The former 'Saturday Night Live' regular claims race has never been an issue in his career although he admits Hollywood is still plagued with diversity problems.

AceShowbiz - Eddie Murphy is certain he's "transcended" racism in the movie industry.

The actor has enjoyed an incredibly successful career in Hollywood and, although he acknowledges that diversity remains an issue in the film business, it's never stopped him from starring in a movie.

"In terms of my work and my career, race has never been an issue," he told Britain's Radio Times magazine. "I've been making movies for 40 years and never once could I not get a movie made because I was black. I transcended that stuff. But that's not to say I walked out of heaven and into Hollywood. I'm a black man who was born in America; I'm African-American. Growing up in this country, there's no way you're not going to have to face some s**t."

Eddie concedes that the film business is still "run" by white men and that Hollywood needs to become more inclusive.

"It's been this way for years and years, but it's not just African-Americans; it's also about women and other minorities, too," he added. "White men run this business. It's always been this way."

Eddie also claimed that comedy is "going through a period of political correctness" at the moment.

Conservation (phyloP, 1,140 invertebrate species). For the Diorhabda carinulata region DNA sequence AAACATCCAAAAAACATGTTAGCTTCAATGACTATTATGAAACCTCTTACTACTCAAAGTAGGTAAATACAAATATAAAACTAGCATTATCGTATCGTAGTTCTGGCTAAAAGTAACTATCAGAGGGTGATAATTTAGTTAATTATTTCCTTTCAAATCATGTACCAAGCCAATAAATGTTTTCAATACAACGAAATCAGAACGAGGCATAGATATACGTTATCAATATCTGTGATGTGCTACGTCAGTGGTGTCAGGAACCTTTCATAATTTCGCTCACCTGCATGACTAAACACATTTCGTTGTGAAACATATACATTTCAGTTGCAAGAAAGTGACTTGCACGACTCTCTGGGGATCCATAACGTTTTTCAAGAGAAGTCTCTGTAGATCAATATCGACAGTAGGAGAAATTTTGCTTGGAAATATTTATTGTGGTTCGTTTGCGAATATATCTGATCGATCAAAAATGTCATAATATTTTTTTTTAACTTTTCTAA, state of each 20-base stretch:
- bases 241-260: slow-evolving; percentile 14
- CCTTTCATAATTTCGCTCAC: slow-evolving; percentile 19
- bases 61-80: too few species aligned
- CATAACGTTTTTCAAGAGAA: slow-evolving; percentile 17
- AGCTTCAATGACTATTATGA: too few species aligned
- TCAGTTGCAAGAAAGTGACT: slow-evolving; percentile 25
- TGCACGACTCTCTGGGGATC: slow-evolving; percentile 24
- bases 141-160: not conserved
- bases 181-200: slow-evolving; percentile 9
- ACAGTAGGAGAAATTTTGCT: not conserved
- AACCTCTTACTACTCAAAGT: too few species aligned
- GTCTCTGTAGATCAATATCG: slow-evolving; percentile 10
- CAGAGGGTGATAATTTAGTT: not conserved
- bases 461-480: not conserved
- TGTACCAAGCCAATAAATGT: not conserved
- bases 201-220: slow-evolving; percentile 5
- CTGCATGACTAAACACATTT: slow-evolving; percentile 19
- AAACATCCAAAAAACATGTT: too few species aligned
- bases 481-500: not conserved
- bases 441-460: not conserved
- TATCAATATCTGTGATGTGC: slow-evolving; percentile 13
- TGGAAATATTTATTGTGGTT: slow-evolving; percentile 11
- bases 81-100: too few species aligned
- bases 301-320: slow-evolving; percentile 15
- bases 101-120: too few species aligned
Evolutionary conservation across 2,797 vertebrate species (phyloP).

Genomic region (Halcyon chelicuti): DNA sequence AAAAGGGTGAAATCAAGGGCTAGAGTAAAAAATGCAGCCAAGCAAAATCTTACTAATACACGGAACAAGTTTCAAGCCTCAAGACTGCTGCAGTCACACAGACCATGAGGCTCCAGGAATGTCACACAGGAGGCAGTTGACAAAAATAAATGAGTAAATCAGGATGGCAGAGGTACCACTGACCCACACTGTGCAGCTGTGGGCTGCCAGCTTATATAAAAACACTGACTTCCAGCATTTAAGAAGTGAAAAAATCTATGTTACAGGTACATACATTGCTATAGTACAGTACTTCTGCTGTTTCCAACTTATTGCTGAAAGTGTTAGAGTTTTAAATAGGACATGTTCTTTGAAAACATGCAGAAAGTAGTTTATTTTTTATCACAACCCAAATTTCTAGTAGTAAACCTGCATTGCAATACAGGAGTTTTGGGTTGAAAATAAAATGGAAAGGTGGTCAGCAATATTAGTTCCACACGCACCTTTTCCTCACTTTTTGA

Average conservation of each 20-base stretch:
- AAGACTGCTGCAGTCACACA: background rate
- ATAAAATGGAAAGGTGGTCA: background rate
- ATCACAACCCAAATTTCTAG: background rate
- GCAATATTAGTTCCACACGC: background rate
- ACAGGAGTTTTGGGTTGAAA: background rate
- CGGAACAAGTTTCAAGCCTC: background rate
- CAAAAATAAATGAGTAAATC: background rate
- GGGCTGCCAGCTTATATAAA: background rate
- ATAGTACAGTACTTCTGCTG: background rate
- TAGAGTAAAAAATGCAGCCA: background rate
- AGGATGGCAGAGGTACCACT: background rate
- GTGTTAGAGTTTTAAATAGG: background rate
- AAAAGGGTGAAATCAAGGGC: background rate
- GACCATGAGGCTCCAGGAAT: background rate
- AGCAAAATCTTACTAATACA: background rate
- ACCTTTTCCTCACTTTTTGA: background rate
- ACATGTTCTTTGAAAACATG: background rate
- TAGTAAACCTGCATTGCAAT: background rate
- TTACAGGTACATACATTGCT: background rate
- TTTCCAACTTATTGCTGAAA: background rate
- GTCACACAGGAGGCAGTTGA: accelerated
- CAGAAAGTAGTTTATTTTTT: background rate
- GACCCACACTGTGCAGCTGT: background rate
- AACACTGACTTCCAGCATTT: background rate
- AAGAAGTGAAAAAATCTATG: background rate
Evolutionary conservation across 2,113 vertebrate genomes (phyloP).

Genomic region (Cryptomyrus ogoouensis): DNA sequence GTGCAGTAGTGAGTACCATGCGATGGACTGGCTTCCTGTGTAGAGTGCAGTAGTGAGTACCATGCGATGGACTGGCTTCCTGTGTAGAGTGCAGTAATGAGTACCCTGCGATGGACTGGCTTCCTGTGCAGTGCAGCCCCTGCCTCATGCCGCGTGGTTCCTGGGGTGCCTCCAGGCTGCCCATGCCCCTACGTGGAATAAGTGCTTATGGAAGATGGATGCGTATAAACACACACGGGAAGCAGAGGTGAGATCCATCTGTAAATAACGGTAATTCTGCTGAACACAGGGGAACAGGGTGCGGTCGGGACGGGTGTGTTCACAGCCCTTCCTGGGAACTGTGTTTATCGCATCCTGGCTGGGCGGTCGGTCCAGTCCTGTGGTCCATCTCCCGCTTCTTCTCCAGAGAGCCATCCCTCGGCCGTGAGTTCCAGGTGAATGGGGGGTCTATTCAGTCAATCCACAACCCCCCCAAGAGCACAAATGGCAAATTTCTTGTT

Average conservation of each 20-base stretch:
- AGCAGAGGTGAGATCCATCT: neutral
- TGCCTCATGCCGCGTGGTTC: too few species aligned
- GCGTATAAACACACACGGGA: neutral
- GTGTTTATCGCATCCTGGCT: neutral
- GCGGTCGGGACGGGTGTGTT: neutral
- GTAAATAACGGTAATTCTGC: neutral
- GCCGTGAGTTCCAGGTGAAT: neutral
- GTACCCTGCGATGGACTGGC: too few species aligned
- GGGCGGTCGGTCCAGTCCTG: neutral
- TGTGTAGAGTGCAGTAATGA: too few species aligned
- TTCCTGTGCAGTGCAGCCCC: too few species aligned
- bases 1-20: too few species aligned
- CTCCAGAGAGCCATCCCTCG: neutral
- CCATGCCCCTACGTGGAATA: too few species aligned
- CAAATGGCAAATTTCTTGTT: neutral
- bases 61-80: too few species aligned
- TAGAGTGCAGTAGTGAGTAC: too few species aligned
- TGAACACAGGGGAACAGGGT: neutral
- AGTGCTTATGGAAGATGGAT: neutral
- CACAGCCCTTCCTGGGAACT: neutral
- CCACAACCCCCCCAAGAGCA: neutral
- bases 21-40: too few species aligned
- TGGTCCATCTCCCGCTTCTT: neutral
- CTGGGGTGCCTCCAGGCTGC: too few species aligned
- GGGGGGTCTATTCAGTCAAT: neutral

But ultimately, the actor conceded that "funny is still funny."

Speaking about the comedy landscape, Eddie explained, "Times change and tastes change, but funny is still funny. Right now, we're going through a period of political correctness and people are a little more uptight about comedy - but there's no expiration date on funny."

Eddie recently revealed he wanted to "remind" people he's still funny before returning to stand-up comedy.

The film star is widely regarded as one of the greatest stand-up comedians of all time, but Eddie thought he needed to embark on some other projects before he returned to touring.

Eddie explained, "When I got up off the couch and did this little patch of work, it was, let's do Dolemite. Let's do Saturday Night Live. Let's do Coming 2 America. Because I want to go do stand-up again, but I don't want to just pop up out there when people hadn't seen me be really funny in a while."

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